Thursday, June 30, 2011



Hanging out with Karolis, Vytas (AKA Vyts) and Tadas and talking about the lack of crime in Georgia. Vytas told us about someone stealing less than half a bottle of water from him in Tbilisi. We were all moved by his tragic tale of loss.

I'm not sure of the proper spelling of his name but it is pronounced "Iraq-Lee". He is one of the four owners of Batumi hostel. He came in to visit for a week. Last night, we finally had a Supra and he was Tamida (toastmaster). In the past Iraq-Lee has described his English as 'not very good'. Last night, I thought he did an impressive job as Tamida. This leads me to wonder 'In his native tongue, this guy must be a really amazing toastmaster'!

For the readers, sorry not more dramatic stuff is going on right now but this is my 'hunker down and try to save money' period. I'm thinking I'd like to do this until say mid September then go through Turkey, (possibly Bulgaria), Greece and into Egypt to winter. Fuck snow. I have zero clue what to do after the winter is done.


Backgammon in Turkish is Tavla ("tau-lah").

For those keeping track of regional rules differences in Backgammon, it seems to be a regional difference for Georgians that 'in your own house' you cannot kill then move with the same piece. By own house I mean that area your pieces go to before getting moved off the board. The Turkish folks I have played with thus far have assured me that attacking then moving with the same piece is OK. That's also how I'd learned to play from Kevin originally. This situation doesn't present itself often but it is interesting finding out about these regional differences.

In addition to at the hostel where I've been playing Lasha when he has time (and he's a tough opponent) I've started playing backgammon at a Turkish coffee house/hang out. I played a Turkish guy (older guy) named Abdulla three games to five points each and managed to take him. He is a lot more knowledgeable than I am in the game but I am lucky with the dice. The downside of that place is that the chair I was sitting on that day was a low plastic stool. By the time the games were done, my back and legs were on fire so I had to hobble off slowly. It was probably more funny to watch than do it.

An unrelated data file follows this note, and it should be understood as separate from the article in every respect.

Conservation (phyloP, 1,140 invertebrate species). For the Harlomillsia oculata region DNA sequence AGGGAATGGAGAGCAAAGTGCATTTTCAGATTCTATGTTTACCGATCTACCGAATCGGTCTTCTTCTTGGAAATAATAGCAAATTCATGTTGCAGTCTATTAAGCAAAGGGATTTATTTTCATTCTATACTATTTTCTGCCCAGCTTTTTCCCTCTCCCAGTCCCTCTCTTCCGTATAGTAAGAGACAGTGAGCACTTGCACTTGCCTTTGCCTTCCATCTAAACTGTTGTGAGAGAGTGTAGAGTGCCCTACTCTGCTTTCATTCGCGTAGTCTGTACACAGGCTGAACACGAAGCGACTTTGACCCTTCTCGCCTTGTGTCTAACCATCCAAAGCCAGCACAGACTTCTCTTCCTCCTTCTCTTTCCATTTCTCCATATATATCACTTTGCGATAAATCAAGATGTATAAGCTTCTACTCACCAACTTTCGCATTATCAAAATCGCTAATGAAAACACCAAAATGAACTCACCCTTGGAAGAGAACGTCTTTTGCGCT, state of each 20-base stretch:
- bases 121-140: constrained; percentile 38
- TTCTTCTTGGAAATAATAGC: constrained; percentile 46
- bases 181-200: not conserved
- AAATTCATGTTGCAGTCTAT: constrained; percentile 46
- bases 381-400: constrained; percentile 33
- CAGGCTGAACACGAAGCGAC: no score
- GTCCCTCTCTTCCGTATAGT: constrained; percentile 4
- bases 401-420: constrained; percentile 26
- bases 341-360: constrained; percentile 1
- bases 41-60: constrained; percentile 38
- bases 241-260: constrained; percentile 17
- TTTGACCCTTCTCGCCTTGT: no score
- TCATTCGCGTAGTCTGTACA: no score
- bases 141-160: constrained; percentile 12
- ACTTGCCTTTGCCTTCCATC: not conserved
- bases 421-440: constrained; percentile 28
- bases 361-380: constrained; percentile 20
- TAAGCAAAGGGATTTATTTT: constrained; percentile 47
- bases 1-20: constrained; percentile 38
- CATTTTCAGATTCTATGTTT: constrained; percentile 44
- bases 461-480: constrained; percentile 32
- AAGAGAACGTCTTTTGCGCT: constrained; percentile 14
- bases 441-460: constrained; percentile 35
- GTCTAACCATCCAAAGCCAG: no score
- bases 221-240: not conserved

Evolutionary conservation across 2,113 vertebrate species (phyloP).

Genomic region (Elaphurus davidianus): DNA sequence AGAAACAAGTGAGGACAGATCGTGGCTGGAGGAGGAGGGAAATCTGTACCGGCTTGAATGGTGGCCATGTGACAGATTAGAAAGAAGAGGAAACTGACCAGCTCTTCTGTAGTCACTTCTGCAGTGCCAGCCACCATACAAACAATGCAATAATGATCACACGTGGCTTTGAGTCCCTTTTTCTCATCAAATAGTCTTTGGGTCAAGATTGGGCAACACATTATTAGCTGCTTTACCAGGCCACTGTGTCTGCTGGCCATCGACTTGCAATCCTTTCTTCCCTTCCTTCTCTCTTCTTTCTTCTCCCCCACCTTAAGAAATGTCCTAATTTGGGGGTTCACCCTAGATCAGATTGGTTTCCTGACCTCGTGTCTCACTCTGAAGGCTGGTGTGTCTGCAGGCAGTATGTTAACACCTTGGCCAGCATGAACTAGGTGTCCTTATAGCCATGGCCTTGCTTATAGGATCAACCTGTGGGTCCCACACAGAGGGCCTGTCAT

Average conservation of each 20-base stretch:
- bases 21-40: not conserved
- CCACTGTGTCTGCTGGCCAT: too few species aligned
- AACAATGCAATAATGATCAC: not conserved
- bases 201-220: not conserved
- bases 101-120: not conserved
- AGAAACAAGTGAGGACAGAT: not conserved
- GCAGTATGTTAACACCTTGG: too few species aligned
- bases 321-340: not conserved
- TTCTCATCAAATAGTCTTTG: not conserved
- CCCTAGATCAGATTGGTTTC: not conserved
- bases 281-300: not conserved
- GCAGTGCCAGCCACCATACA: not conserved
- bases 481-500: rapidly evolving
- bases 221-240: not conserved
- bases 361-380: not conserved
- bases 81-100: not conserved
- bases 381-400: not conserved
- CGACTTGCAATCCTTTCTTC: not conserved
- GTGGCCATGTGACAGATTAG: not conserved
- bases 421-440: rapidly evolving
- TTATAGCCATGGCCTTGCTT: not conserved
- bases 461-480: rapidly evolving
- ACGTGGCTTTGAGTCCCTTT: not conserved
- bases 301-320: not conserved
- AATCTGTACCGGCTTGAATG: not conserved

Every time that I've been there, I've had to fight (very politely) to buy my own drinks. I've had people ask why I do so instead of letting other people buy them for me. This is because (assuming I get to stay here for awhile) I'd like to make it a hangout rather than just mooch off of people.


From conversations I've had with them, they seem to have a mutual dislike and distrust for each other. I'm not sure why. Probably historical stuff.


I'm working on wearing my flip flops more as they are more comfortable and I've noticed that I'm already starting to wear out my walking shoes I purchased in the Czech Republic. Personally, I think it's probably a good thing that I'm already wearing out shoes - it shows I'm making an effort to walk more.


Train ticket to Tbilisi:
First class 40 GEL
Second class 23 GEL
Third class 13 GEL

White room, 8 people eating a lot, beer flowing - 50 GEL

In Turkish restaurant - tea .5 GEL, coffee 1.5 GEL, Fanta 2 GEL

Haircut (not gotten yet but priced) 5 GEL

New cloth strap flip flops as the plastic strap plus walking a long, long way in the old ones was destroying my feet, 9 GEL

Baklava from a Turkish restaurant, mediocre, four bites, 3 GEL


  1. So, have you toastmastersed yet?
    Oh, and had any RPG pangs?

  2. Twice.

    Yes, some but I have a lot less spare time on my hands, very shaky internet and no privacy.

    Overall, I'd have to say that I'm enjoying real life adventuring more than tabletop adventuring. Sure, there are less ninjas in real life but traveling to places I'm not understood by anyone and doing things is pretty adventurous.

    And, after I save up some money, more variety of adventures are to come.

  3. I was checking your weblog. You still have not logged your win against the Turkish. That's nice.

  4. I think it was out of shame. The day after winning against you, I went to the Turkish street and got repeatedly beaten by 'the old men' who have been playing Backgammon (towla) since before they could crawl. It put me in my place. Though I did like what you wrote next to 'Logan's chair'!



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